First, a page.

Back in the heyday of claims about "the internet revolution"--I'd say 1997 was a peak year--there was naturally a backlash. I sympathized a little bit with the backlashers, since so many people who knew nothing about computing and information technology participated in the hype. But mostly I did not sympathize. In '96 or so I was asked to write a short review of Barry Sanders' A is for Ox: Violence, Electronic Media, and the Silencing of the Written Word (Pantheon, 1994) and I used it as my chance to respond to those who fretted about the impending demise of the book. (I knew Barry a bit from our days researching together at the Huntington Library and actually--from those good conversations in which he seemed no troglodyte--I was surprised when reading his book how much I disagreed with him.) Here are the first two paragraphs of the review (the rest can be found here):
Some anxieties become merely historical. One is surely Barry Sanders's. His book A is for Ox: Violence, Electronic Media, and the Silencing of the Written Word (Pantheon, 1994) is full of worries that the flow of data across the screen is replacing the cozy curl in the armchair--frets about the death of the book. I'm not really much concerned with the problem of making a rejoinder to Sanders, or to Sven Birkerts, whose book The Gutenberg Elegies: The Fate of Reading in an Electronic Age (Faber, 1995) eloquently joins the trend of English profs become anti-computing Jeremiahs. I'm more concerned, actually, with the way in which the logic of Sanders and Birkerts and others affects our thinking about universities at a critical moment when teaching, the intellectual relation of teacher to student, and basic university structures, can dramatically change for the better if we take a few conceptual cues from the information age. The parallels between the two situations--how electronic media alter the book and how they alter education--will have to remain somewhat implicit here, for lack of space. (But, partly to prove my point, I invite discussion of the animated sort these printed pages won't enable; see below.)
For Barry Sanders, computers are intellectually fascistic. He thinks that when young people read books, as opposed to electronic text, they experience a kind of authority (the author's) that is engaging and not forbidding--entreating interaction. Horrified, he imagines that when a "young person...enters into an electronic world, [it is] one in which the rules are immutable and pre-established.... He or she comes to know that authority, real knowledge, and skill, reside in the machine, dictated by an anonymous disembodied programmer.... Authority resides in the book as well. But it is authority, not technological ukase." This so completely mistakes electronic text that one hardly knows where to begin. Sanders is wrong about the relationship between the authority of the programmer and the individual reader of e-text. If anything, authority is both more transparent and more effectively open to response in the new media for reading and learning than in the context of print--and here is where we might conceive of a powerful author-reader/teacher-learner relation for the near future.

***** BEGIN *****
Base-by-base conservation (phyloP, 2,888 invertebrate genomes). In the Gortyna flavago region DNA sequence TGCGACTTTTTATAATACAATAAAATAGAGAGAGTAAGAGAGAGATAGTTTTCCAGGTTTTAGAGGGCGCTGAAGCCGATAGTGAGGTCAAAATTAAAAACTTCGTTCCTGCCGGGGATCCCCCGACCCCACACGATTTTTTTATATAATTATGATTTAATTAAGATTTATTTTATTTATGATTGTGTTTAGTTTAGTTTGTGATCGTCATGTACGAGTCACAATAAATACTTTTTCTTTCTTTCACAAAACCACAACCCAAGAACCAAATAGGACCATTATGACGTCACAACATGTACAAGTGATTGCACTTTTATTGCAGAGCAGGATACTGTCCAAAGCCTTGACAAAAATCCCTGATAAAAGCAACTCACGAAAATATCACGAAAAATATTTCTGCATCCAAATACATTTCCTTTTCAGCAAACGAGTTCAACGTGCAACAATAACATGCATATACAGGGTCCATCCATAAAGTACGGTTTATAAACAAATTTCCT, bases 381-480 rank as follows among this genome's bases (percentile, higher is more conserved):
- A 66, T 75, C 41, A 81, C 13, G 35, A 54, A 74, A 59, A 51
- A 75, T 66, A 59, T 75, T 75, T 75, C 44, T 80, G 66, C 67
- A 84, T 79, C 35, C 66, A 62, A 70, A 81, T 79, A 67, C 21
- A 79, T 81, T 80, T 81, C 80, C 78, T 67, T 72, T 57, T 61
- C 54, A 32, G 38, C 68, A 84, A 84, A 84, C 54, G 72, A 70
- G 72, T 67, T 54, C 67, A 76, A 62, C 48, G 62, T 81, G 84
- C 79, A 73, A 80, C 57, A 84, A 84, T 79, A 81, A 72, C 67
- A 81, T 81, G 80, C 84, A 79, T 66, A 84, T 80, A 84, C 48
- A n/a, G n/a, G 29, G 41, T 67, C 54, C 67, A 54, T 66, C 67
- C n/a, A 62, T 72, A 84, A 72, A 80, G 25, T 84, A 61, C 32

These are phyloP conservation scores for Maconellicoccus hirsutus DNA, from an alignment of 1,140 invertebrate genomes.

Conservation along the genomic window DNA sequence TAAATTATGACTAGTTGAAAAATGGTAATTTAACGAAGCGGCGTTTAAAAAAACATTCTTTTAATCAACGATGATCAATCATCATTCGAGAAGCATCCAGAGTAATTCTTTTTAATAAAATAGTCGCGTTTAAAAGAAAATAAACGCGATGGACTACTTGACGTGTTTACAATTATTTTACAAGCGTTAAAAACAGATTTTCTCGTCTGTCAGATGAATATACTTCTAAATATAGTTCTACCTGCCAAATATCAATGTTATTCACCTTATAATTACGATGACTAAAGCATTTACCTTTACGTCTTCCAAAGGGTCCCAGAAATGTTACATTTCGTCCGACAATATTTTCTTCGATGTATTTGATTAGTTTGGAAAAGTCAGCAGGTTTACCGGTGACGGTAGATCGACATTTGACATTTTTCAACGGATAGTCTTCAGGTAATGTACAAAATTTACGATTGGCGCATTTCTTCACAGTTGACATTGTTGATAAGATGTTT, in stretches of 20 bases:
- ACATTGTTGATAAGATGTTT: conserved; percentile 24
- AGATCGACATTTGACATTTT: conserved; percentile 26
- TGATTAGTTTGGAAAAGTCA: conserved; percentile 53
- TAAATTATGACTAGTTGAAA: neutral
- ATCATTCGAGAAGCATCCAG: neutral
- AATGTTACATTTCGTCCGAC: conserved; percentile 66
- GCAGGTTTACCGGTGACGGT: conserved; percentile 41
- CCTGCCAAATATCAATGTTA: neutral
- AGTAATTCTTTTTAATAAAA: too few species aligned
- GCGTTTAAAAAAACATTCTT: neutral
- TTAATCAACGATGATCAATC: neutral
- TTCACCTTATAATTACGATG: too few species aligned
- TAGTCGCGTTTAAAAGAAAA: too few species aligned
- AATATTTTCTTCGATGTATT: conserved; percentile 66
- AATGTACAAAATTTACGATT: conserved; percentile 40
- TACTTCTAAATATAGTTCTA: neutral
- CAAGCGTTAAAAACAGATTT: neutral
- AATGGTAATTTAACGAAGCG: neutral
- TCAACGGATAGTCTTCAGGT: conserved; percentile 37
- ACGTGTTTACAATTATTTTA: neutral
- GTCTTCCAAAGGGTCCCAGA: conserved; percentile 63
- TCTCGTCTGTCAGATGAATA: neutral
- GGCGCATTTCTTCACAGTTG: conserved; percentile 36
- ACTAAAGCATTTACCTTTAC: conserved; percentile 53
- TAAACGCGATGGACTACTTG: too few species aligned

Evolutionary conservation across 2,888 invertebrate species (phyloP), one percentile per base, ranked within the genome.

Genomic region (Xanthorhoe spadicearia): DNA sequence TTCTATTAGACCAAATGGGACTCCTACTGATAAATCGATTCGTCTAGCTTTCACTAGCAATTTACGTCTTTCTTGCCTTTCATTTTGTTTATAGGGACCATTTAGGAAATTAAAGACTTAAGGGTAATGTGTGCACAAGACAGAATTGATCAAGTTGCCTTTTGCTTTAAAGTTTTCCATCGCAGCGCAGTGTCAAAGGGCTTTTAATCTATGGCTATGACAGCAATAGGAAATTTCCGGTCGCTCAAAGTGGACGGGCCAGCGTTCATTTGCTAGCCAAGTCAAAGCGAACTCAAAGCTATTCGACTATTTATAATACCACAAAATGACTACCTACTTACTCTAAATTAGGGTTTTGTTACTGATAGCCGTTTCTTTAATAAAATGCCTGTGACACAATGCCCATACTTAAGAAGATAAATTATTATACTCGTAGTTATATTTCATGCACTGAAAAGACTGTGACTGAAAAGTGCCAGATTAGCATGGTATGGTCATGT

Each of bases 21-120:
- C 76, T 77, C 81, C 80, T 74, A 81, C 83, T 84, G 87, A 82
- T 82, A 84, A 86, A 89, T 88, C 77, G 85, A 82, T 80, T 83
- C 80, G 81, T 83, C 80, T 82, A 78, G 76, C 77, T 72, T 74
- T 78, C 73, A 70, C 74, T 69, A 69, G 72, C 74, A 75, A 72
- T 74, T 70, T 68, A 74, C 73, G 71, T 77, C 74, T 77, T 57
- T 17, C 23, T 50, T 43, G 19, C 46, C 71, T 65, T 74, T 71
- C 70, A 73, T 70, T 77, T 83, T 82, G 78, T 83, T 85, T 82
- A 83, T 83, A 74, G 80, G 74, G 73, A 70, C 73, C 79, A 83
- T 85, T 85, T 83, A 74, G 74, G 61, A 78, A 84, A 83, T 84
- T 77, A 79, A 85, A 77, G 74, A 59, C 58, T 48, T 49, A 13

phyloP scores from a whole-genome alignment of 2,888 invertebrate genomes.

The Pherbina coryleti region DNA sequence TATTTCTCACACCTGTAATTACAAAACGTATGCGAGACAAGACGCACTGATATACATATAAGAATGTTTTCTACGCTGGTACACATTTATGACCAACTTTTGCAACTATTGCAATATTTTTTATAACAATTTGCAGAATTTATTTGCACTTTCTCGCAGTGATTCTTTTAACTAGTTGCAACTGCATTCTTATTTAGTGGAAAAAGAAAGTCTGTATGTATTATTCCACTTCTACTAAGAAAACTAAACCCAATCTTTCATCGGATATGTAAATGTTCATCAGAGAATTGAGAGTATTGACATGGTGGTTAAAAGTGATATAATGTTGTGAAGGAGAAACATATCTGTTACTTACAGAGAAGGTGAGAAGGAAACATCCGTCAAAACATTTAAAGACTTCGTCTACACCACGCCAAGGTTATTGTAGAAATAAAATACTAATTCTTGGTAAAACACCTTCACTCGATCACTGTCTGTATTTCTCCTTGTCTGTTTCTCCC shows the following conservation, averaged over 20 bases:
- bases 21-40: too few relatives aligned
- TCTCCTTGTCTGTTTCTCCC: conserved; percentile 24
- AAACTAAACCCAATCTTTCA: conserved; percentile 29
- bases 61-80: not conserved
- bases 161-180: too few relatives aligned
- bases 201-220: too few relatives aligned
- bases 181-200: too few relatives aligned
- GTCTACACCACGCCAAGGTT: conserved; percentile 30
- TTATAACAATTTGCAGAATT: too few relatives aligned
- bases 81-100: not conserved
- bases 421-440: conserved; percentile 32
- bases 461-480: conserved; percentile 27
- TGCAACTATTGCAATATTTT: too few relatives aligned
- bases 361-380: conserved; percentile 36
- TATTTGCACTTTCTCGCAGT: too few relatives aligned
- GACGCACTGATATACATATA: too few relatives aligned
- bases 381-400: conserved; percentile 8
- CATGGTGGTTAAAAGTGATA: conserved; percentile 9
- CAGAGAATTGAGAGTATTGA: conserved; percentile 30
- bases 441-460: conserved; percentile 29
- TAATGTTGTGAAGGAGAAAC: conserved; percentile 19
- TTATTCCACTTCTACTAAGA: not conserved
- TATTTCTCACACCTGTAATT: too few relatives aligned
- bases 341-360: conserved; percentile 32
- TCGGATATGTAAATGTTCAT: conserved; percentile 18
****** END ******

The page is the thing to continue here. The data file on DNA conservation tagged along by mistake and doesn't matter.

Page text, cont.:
And my final paragraph:
Authors and teachers have as a new tool a kind of text that can "meander" by virtue of its form as well as its content, literally urging the reader to make choices at every turn. To the extent that we can resist the easy characterization of this mode of reading and learning as inhuman and "dictatorial" - with its anxious view of cultural authority as residing not in the individual creator of text but in the creator of the system syntax - then, I think, we will be better able to face a few of our problems as educators.
I suppose in those days I was sometimes accused of participating in the hype. I went around the country giving a lecture called "The End of the Lecture" (paid well to do so). Yet I do believe we should and will see the end of the lecture as we know it. More on that in some later post. Meantime, do watch a short version of that talk that was videotaped as part of Val Ross' "60-second lecture" series: here.